Susan Bennett's book 'The Infamous Mrs Gallagher' has an explanatory sub title of 'the prolific Victorian Brothel Keeper'. However, this hardly does the book justice since it is much more than this. Mrs Gallagher, the keeper of an unbelievably large number of Liverpool brothels in the 1800's, is the hub to which the book keeps returning after exploring the colourful lives, sometimes comic and often tragic, of a whole retinue of co-conspirators, rogues, larger than life chancers, family members, absent husbands, bigamous husbands……. the list goes on and on. And in following each of these threads the book extends far beyond the local history of Liverpool interesting as that is given that many of the locations identified still exist today.

The book ranges widely from London, the Isle of Man, Ireland, Southampton, Australia, to New York and Pennsylvania, and in doing so touches on many issues and aspects of Victorian life in the mid to late 1800s including the American Civil War, British support for the Confederate States, the long standing policy of criminal deportation to Australia, and more extensively the law of the time particularly that of Coverture which severely disadvantaged all married women.

In recreating this past world by piecing together elusive records of births, deaths, marriages, records of court proceedings, and newspaper reports, the book gives a very personal glimpse of lives long forgotten. These characters are no angels and recounting their lives reveals a world of scandal, deception and conniving dishonesty. Lives lived in a grey area between the legal and the illegal, hence endless court cases sometimes as claimant often as defendant. And always these lives seem precarious running a fine line between riches and the destitution that, in Victorian Britain, failure will likely result in.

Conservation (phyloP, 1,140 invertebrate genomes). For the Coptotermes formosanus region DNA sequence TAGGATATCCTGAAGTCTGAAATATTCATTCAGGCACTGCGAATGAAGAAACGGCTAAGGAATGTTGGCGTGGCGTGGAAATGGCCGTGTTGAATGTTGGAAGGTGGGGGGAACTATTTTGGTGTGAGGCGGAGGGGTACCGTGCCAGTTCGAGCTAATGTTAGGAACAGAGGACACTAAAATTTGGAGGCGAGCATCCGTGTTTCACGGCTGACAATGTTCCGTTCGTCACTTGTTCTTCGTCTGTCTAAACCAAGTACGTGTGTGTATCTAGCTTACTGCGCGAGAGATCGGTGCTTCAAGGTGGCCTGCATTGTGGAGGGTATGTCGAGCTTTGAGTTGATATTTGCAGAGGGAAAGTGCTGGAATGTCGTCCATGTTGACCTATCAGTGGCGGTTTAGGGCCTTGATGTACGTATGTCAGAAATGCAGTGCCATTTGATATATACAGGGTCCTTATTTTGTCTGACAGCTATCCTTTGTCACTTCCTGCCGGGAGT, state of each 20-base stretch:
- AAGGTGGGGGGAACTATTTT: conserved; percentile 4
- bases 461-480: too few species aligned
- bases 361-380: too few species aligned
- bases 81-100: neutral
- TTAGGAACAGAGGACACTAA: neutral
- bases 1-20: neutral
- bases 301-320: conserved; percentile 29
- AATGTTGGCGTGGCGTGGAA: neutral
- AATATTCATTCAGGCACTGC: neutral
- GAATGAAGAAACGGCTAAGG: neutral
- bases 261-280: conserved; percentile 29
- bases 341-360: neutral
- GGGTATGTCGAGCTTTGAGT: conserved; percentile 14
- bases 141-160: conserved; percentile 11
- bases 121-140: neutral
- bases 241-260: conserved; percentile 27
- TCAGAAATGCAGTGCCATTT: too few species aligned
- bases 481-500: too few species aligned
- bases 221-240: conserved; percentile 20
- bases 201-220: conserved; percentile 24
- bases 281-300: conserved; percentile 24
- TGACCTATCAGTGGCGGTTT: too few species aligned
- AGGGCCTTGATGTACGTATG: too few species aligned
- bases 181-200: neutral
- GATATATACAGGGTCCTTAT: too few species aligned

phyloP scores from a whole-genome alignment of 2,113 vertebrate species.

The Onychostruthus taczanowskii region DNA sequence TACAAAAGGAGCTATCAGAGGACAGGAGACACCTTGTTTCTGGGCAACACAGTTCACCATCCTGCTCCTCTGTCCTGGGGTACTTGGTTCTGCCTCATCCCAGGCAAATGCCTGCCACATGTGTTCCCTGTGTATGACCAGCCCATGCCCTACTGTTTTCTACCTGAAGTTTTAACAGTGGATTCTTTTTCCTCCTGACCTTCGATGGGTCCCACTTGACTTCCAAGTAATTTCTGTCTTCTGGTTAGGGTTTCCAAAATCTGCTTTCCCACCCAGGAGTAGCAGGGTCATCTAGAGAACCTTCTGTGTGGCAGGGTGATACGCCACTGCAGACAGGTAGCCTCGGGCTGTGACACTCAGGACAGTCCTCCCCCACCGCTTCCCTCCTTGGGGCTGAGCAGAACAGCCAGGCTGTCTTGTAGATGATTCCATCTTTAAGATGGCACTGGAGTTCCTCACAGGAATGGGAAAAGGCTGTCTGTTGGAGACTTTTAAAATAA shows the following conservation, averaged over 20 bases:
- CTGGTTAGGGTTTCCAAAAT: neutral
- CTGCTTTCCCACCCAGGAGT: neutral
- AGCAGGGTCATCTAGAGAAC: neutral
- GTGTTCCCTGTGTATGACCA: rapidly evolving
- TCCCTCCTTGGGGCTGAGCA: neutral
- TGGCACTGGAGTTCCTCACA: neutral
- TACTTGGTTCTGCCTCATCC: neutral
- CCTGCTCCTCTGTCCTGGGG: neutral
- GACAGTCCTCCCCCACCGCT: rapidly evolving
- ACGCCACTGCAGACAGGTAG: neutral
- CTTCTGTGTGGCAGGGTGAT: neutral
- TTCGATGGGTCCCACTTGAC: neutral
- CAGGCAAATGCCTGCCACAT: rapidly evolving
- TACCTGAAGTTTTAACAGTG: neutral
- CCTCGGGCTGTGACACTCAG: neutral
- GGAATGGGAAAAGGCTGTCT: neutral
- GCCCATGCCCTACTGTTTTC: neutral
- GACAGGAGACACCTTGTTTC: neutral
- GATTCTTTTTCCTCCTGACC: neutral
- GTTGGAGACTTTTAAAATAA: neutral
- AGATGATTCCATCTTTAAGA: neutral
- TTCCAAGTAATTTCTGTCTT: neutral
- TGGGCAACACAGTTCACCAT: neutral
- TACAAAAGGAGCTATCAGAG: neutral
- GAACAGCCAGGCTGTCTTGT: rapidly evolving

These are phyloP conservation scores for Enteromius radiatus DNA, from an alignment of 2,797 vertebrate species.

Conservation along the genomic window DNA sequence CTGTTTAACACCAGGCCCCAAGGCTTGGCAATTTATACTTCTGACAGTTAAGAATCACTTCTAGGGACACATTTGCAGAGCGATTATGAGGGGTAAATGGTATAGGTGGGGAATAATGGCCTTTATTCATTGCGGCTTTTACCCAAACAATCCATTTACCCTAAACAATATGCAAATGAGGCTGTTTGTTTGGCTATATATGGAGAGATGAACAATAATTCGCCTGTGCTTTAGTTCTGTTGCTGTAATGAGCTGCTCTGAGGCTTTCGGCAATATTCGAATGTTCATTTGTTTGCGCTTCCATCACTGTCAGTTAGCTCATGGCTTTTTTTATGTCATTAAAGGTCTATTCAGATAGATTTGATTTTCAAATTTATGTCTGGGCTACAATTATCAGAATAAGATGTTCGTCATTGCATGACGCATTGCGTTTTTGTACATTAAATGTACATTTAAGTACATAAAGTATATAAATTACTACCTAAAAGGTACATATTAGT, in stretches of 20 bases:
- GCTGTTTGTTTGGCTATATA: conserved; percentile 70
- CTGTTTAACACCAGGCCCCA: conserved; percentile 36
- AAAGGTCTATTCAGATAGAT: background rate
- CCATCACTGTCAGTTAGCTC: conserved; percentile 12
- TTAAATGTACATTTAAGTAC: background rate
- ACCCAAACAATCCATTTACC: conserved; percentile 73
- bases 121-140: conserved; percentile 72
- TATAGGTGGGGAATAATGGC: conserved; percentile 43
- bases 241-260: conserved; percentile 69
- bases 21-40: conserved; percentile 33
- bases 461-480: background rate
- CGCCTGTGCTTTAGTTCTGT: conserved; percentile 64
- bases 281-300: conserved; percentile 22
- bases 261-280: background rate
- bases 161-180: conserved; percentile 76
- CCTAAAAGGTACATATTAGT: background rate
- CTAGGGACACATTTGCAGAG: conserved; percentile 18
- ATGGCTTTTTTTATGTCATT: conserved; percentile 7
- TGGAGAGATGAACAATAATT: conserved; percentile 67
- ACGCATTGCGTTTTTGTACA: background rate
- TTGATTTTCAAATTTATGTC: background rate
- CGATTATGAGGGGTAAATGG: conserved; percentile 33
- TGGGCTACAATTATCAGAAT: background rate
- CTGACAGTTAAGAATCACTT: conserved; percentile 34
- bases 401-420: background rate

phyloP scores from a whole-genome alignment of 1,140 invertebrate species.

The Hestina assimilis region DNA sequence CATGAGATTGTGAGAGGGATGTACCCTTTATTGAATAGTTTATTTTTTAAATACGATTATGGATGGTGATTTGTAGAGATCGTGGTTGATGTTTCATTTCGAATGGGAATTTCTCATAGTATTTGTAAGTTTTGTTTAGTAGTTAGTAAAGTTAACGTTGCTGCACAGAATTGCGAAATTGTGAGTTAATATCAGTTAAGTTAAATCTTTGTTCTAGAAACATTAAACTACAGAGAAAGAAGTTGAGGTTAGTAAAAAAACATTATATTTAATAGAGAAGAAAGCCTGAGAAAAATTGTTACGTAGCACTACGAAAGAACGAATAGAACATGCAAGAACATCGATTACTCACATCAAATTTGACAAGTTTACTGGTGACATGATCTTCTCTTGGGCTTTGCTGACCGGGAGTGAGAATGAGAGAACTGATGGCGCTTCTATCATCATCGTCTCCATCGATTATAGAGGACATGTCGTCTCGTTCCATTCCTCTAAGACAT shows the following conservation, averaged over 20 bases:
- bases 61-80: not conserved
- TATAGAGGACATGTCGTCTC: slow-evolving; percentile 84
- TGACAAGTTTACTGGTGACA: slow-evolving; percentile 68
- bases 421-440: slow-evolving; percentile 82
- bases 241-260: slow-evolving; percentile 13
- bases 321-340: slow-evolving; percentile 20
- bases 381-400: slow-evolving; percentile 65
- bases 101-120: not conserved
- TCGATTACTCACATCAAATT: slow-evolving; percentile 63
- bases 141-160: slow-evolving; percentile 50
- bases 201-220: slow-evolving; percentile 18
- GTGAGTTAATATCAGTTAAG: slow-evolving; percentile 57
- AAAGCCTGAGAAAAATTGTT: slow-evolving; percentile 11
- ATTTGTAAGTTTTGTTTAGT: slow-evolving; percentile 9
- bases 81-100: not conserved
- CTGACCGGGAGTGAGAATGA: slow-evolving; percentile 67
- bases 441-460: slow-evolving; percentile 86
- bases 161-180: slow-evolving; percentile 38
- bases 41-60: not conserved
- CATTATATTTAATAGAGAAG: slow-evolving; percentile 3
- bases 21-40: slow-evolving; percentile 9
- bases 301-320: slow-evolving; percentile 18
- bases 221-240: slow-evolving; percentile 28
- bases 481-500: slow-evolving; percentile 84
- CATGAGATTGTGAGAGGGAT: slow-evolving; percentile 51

What should we think of these characters? In particular was Mrs Gallagher and her likes at the very root of the much discussed social evil of prostitution? Was she an evil predatory woman living in luxury paid for by the misery and desperation of others. Alternatively ,was she simply more canny than most in using, to her own benefit, the very laws and system that, as a woman in Victorian Britain, constrained and disadvantaged her; the reality of her world being that she could not afford too many scruples if she were to thrive and provide for her children? Or maybe she was simply heartless, hard faced, and scruples never even entered her head. The book can never answer this but it certainly gives plenty of food for thought and is well worth reading.-

George J  7.2.2021

This is a compelling read: wide of scope, clearly researched with exhaustive rigour. It gave me a real sense of the time in which Mrs Gallagher operated, certainly an revealing tale of a woman operating in a man's world and outwitting them all. Deep in the salacious - Mrs Gallagher is an antediluvian Cynthia Payne but with more going on! An interesting insight into Liverpool's often hidden past and those who wielded power.

Peter B 13.12.2020